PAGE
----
The music major engages students in musical practices (e.g. performance, improvisation, and composition) and intellectual explorations surrounding those practices (e.g. the anthropology, history, and theory of music). Depending on past musical experience, students may enter the music major from a number of different angles.
Students with little or no background in music should consider beginning in a class with no prerequisites:
- MUSI-101, 105, 106, 111, 123, 125, 127, 226, 227, or 238.
Students with some background may be qualified to begin in classes with a pre-requisite of MUSI-111:
- MUSI-112 and 113. Those with more substantial backgrounds may choose to begin in: MUSI-220, 221, 222, 223, 241, 265, 266, 267, and 269.
Since students’ backgrounds in music tend to vary widely, we strongly recommend consultation with a member of the music department at the music orientation meeting taking place in September [exact date to be determined] in Room 3, Arms Music Center.
Music Theory Placement Exam:
For students wishing to improve their music theory or music reading skills, we strongly encourage self-administration of the music theory placement exam. Taking this exam provides members of the department with a useful starting point in discussing appropriate courses. Copies can also be found in a folder immediately outside the department office on the top floor of the Music Center.
Jazz Theory/Improvisation Placement Exam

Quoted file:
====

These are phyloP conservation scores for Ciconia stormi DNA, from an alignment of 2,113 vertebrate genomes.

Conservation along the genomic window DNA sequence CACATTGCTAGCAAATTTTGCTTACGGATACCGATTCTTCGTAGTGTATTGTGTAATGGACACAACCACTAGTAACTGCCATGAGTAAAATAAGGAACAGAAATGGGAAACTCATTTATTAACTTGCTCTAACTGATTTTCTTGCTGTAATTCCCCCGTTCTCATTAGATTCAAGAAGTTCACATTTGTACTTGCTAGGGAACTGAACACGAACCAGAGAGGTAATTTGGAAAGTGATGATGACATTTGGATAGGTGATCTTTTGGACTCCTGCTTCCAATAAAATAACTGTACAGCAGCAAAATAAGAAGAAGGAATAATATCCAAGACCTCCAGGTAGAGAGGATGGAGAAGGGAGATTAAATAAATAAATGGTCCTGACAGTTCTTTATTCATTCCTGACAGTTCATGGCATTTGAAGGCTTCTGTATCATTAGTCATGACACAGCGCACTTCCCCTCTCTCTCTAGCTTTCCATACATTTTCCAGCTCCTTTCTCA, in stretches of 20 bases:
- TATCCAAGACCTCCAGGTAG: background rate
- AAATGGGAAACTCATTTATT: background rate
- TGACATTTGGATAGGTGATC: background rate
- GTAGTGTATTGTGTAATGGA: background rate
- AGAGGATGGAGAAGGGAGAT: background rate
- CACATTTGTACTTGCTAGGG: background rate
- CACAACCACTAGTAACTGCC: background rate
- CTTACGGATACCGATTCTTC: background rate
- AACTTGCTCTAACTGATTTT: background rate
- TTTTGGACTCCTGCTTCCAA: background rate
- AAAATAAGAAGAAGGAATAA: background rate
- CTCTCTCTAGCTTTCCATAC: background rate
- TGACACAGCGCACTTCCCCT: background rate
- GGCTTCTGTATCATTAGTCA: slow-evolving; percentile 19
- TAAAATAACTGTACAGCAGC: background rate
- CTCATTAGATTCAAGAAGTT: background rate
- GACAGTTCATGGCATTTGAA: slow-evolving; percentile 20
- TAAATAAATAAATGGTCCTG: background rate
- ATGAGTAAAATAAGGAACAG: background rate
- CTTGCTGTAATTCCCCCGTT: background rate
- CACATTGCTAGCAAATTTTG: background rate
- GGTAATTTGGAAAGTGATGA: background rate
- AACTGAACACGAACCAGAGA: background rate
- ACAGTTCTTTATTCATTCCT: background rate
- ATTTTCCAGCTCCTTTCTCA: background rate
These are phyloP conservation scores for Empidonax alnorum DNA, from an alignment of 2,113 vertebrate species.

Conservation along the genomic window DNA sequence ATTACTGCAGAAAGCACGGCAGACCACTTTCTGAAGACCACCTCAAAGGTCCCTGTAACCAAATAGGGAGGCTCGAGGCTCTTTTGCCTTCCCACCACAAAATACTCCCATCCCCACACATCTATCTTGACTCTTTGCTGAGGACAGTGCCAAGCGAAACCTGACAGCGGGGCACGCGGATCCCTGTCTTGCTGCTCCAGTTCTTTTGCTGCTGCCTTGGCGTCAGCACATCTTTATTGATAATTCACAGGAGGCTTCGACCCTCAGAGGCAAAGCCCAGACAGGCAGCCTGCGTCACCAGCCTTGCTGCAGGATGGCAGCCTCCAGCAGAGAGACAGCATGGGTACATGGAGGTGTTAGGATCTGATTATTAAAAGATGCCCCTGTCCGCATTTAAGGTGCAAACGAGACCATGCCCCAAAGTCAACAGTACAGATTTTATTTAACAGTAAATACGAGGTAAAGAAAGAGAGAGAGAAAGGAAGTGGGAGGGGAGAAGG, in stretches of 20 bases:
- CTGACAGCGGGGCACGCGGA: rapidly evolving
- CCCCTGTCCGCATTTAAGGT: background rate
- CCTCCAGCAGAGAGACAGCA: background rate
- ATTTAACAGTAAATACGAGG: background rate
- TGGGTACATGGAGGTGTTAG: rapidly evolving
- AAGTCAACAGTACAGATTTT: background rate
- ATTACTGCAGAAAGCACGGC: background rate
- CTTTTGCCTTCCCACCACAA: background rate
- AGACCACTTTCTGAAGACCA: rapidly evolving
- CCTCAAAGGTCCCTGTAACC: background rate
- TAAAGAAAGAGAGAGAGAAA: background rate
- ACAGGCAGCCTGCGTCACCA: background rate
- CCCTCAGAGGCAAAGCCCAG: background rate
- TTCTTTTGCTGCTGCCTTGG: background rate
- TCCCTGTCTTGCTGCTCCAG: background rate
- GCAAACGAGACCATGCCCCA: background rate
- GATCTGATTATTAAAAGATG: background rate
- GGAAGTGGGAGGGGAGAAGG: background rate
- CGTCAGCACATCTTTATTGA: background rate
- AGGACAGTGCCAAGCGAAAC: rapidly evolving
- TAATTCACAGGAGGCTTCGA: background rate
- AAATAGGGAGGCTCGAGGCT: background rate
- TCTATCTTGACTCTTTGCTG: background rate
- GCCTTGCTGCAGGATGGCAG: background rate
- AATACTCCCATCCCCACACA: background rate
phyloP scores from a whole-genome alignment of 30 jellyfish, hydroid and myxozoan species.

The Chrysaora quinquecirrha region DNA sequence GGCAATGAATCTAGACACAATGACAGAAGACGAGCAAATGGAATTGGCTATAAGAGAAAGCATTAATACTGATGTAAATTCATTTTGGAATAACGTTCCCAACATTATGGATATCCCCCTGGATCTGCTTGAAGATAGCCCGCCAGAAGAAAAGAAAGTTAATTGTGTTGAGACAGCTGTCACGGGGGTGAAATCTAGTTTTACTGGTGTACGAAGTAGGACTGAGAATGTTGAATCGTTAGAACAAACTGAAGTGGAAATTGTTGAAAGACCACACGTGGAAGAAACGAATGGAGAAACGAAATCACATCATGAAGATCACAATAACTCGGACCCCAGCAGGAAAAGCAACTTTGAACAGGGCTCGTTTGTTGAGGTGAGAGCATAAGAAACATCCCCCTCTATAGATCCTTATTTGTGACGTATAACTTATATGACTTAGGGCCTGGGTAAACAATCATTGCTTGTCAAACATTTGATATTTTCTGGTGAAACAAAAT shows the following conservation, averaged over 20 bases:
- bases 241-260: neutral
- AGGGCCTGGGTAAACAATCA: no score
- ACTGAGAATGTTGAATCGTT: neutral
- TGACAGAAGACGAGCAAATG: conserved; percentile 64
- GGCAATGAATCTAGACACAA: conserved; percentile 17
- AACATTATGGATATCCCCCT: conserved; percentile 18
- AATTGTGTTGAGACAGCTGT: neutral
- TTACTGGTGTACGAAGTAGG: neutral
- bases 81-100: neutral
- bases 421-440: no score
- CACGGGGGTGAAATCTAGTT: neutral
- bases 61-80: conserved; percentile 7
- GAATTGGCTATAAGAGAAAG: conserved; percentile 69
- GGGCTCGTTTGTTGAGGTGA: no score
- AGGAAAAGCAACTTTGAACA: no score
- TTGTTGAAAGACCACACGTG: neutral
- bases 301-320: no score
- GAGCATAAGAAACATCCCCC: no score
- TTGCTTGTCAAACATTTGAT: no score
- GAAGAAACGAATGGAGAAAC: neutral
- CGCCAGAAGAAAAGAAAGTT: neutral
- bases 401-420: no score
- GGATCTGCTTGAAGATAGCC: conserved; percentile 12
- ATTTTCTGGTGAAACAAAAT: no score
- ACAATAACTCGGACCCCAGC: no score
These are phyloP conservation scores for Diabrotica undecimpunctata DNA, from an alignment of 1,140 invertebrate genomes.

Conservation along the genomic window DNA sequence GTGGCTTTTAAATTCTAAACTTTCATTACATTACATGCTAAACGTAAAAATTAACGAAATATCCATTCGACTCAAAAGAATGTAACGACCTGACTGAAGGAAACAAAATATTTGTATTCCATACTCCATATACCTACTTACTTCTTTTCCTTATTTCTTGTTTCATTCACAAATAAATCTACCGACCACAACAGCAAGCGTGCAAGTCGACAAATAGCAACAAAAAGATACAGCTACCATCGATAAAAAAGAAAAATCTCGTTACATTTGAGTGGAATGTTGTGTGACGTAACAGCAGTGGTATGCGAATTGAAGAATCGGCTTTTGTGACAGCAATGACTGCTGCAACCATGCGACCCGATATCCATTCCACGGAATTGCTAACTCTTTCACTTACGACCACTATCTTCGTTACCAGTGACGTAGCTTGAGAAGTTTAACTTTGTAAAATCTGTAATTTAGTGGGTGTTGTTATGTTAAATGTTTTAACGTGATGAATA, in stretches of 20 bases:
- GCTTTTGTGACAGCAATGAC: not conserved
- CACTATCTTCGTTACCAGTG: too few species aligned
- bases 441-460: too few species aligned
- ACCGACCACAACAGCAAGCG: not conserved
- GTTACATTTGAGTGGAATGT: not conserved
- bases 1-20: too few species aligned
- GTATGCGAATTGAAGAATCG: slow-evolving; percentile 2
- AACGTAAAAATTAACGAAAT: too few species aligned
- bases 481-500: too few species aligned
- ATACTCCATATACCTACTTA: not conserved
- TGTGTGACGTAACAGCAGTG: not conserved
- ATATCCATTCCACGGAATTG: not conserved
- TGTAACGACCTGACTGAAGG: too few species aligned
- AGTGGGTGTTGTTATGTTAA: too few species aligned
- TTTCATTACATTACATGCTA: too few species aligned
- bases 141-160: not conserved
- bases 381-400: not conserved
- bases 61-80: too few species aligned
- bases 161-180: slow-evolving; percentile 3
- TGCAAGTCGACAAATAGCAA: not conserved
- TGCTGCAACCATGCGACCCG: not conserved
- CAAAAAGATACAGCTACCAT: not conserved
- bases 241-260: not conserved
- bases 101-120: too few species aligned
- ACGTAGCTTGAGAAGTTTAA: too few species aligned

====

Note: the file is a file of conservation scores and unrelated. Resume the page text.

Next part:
For students interested in jazz theory track (Music 113/246/247), there is a separate placement exam.
Completion of both exams requires less than one hour. Completed theory exams should be returned to another designated folder outside the music office. Completed theory exams should be returned to another designated folder outside Bruce Diehl's office (Music Room 216).
Professor David Schneider will be evaluating the department theory exams and consulting with students about placement. Questions may be directed to Professor Schneider (firstname.lastname@example.org). Lecturer Bruce Diehl will be evaluating the jazz theory exams and consulting with students about placement. Questions may be directed to Bruce Diehl (email@example.com).
While results of the advanced placement college boards in music theory can be a helpful guide, the Department feels strongly about evaluating each student personally to insure a comfortable fit when starting our theory curriculum.